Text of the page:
August 04, 2005

And so we have a new type of clone in the world: this time an Afghan hound named Seoul National University Puppy, or "Snuppy". Cute acrostics notwithstanding, it is far past time to decide -- as independent nations, if not as a united species -- where we do and don't want to go with these technologies: preferably before the hypothetical questions being bounced around religious circles take on immediate, practical meaning. (Do we really want to discover what our own societies are capable of, should a cloned human being be religion-determined not to have a soul?)

Even taking into account the inherent lag in the attempt to codify societal mores into law, legislation around the world has been additionally so far outstripped by technology generally (more so in this particular field, given how rapidly new methodologies have been invented and new possibilities discovered) that it is almost worse than non-existent: and even where regulation does exist, it generally only attempts to restrict what may be funded by public monies. This particular cloning technique, as it stands, is somewhat less than efficient (123 embryo-transfer attempts to produce two cloned dogs; and one of those died young of pneumonia): but efficiency of a new, potentially profitable technique has never yet served as a useful limit in the wider scale. Once it is known that a thing is possible, sooner or later someone will figure out a different way to accomplish the same thing, more reliably, more cheaply.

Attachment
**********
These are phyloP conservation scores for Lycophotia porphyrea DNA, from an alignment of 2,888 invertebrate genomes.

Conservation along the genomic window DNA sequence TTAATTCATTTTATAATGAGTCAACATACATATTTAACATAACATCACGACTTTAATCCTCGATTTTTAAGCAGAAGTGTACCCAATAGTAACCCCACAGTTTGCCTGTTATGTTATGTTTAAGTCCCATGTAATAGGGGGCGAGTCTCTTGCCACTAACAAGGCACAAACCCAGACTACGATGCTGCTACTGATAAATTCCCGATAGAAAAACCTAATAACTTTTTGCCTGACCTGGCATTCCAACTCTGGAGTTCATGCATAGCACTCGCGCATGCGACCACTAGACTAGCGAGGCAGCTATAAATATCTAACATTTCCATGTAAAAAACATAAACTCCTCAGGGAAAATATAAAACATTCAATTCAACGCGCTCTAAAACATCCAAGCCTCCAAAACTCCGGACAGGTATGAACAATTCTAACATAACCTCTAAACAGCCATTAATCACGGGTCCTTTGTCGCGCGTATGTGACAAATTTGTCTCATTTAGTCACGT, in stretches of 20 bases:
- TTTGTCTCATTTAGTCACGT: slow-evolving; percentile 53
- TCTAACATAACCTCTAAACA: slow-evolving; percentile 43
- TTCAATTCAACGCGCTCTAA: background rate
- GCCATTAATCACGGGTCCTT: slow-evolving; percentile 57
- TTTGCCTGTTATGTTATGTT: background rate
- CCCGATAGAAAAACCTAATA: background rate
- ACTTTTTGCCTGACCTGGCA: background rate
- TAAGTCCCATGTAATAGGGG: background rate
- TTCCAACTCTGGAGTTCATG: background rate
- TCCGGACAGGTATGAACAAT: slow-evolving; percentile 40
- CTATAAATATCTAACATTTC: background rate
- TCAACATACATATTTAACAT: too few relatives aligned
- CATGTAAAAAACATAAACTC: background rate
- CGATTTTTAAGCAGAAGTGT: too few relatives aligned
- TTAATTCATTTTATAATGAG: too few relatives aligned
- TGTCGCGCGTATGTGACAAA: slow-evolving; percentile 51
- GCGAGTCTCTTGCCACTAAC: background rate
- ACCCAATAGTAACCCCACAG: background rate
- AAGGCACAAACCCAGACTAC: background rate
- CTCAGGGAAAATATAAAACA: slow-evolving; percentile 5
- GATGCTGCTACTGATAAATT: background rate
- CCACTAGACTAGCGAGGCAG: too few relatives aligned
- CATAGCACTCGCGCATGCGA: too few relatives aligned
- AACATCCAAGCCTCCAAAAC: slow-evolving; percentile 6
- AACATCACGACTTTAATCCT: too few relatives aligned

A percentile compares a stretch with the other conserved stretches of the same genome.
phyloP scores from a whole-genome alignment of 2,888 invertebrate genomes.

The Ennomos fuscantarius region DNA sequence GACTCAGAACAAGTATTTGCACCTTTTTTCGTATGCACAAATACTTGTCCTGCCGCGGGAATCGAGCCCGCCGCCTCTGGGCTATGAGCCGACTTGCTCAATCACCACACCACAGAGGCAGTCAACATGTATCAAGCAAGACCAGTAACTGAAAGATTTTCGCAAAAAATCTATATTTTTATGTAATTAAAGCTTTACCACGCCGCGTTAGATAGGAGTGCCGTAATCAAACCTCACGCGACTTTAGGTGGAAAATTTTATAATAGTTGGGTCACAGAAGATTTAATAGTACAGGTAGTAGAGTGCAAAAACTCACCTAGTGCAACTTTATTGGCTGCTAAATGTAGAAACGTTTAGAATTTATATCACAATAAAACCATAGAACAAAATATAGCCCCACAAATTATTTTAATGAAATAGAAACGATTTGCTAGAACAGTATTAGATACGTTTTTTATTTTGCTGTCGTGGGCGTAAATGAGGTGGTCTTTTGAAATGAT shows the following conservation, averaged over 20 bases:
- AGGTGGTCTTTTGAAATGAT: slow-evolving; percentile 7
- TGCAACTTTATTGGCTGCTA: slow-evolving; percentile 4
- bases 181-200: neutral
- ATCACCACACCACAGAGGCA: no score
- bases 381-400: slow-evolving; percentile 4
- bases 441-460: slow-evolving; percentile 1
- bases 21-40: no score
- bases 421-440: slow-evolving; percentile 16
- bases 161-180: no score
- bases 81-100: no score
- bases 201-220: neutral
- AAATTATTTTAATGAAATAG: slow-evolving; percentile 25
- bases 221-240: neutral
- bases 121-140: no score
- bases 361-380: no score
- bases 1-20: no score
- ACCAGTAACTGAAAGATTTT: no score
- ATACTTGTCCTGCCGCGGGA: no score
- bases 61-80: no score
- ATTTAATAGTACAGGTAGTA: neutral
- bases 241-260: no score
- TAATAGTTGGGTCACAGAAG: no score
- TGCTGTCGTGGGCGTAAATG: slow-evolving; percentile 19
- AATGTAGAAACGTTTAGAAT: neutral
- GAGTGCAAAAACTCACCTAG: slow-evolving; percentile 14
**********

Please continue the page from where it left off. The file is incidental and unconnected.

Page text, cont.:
Nor are we particularly capable of identifying how our ever-changing technologies are re-moulding us. (How was it possible that entire generations before us had managed to remain "out of touch" for entire minutes, let alone hours? and still remain sane?) Among those who do have this awareness thrust upon them, some continue to deny, some quickly become apologists for the technology and its effects, some actively celebrate the changes and see them as desirable (and it is worth noting in this context the parallel rise of technologies of convenience and philosophies of individualism); and even those who have their doubts as to whether these technologies are in fact the best thing since sliced bread regularly make use of those same technologies in shaping their thoughts in the matter.

At this point in time, practically the only real restriction -- and simultaneously motivation -- is economic: if there seems to be a potential for significant profits, the research will happen ... somehow, somewhere. In corollary, what does not appear to have market potential will tend to be abandoned, or at least orphaned in terms of any external support given to these lines of research. Are we willing to accept the bottom line as the only relevant consideration determining how far we are willing to allow our drive toward ever more fundamental technologies to shape who we are?

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